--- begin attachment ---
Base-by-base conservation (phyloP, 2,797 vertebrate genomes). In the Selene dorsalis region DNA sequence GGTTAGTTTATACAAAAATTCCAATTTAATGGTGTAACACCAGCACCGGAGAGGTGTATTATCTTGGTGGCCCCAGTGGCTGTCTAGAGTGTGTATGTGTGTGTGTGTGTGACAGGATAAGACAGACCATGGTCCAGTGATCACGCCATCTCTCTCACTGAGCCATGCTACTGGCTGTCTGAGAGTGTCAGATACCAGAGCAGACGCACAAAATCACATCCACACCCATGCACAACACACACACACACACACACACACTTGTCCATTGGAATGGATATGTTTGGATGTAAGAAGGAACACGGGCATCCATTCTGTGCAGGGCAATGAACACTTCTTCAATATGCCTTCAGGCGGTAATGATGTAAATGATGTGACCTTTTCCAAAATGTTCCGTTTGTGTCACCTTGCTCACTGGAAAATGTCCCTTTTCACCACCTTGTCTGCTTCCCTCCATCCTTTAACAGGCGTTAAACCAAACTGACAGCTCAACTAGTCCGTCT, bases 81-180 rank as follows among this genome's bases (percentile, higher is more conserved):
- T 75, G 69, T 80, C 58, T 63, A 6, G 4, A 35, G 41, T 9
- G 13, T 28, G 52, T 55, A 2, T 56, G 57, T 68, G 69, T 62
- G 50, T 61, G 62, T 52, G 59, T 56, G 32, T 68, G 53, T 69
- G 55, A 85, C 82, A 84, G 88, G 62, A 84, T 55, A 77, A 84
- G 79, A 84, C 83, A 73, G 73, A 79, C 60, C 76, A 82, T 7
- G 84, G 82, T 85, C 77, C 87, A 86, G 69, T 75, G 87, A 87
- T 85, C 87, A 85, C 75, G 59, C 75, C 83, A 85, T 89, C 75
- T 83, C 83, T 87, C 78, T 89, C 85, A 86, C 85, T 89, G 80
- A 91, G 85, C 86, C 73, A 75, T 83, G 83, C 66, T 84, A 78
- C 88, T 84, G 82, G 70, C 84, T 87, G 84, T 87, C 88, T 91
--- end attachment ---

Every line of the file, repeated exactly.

Base-by-base conservation (phyloP, 2,797 vertebrate genomes). In the Selene dorsalis region DNA sequence GGTTAGTTTATACAAAAATTCCAATTTAATGGTGTAACACCAGCACCGGAGAGGTGTATTATCTTGGTGGCCCCAGTGGCTGTCTAGAGTGTGTATGTGTGTGTGTGTGTGACAGGATAAGACAGACCATGGTCCAGTGATCACGCCATCTCTCTCACTGAGCCATGCTACTGGCTGTCTGAGAGTGTCAGATACCAGAGCAGACGCACAAAATCACATCCACACCCATGCACAACACACACACACACACACACACACTTGTCCATTGGAATGGATATGTTTGGATGTAAGAAGGAACACGGGCATCCATTCTGTGCAGGGCAATGAACACTTCTTCAATATGCCTTCAGGCGGTAATGATGTAAATGATGTGACCTTTTCCAAAATGTTCCGTTTGTGTCACCTTGCTCACTGGAAAATGTCCCTTTTCACCACCTTGTCTGCTTCCCTCCATCCTTTAACAGGCGTTAAACCAAACTGACAGCTCAACTAGTCCGTCT, bases 81-180 rank as follows among this genome's bases (percentile, higher is more conserved):
- T 75, G 69, T 80, C 58, T 63, A 6, G 4, A 35, G 41, T 9
- G 13, T 28, G 52, T 55, A 2, T 56, G 57, T 68, G 69, T 62
- G 50, T 61, G 62, T 52, G 59, T 56, G 32, T 68, G 53, T 69
- G 55, A 85, C 82, A 84, G 88, G 62, A 84, T 55, A 77, A 84
- G 79, A 84, C 83, A 73, G 73, A 79, C 60, C 76, A 82, T 7
- G 84, G 82, T 85, C 77, C 87, A 86, G 69, T 75, G 87, A 87
- T 85, C 87, A 85, C 75, G 59, C 75, C 83, A 85, T 89, C 75
- T 83, C 83, T 87, C 78, T 89, C 85, A 86, C 85, T 89, G 80
- A 91, G 85, C 86, C 73, A 75, T 83, G 83, C 66, T 84, A 78
- C 88, T 84, G 82, G 70, C 84, T 87, G 84, T 87, C 88, T 91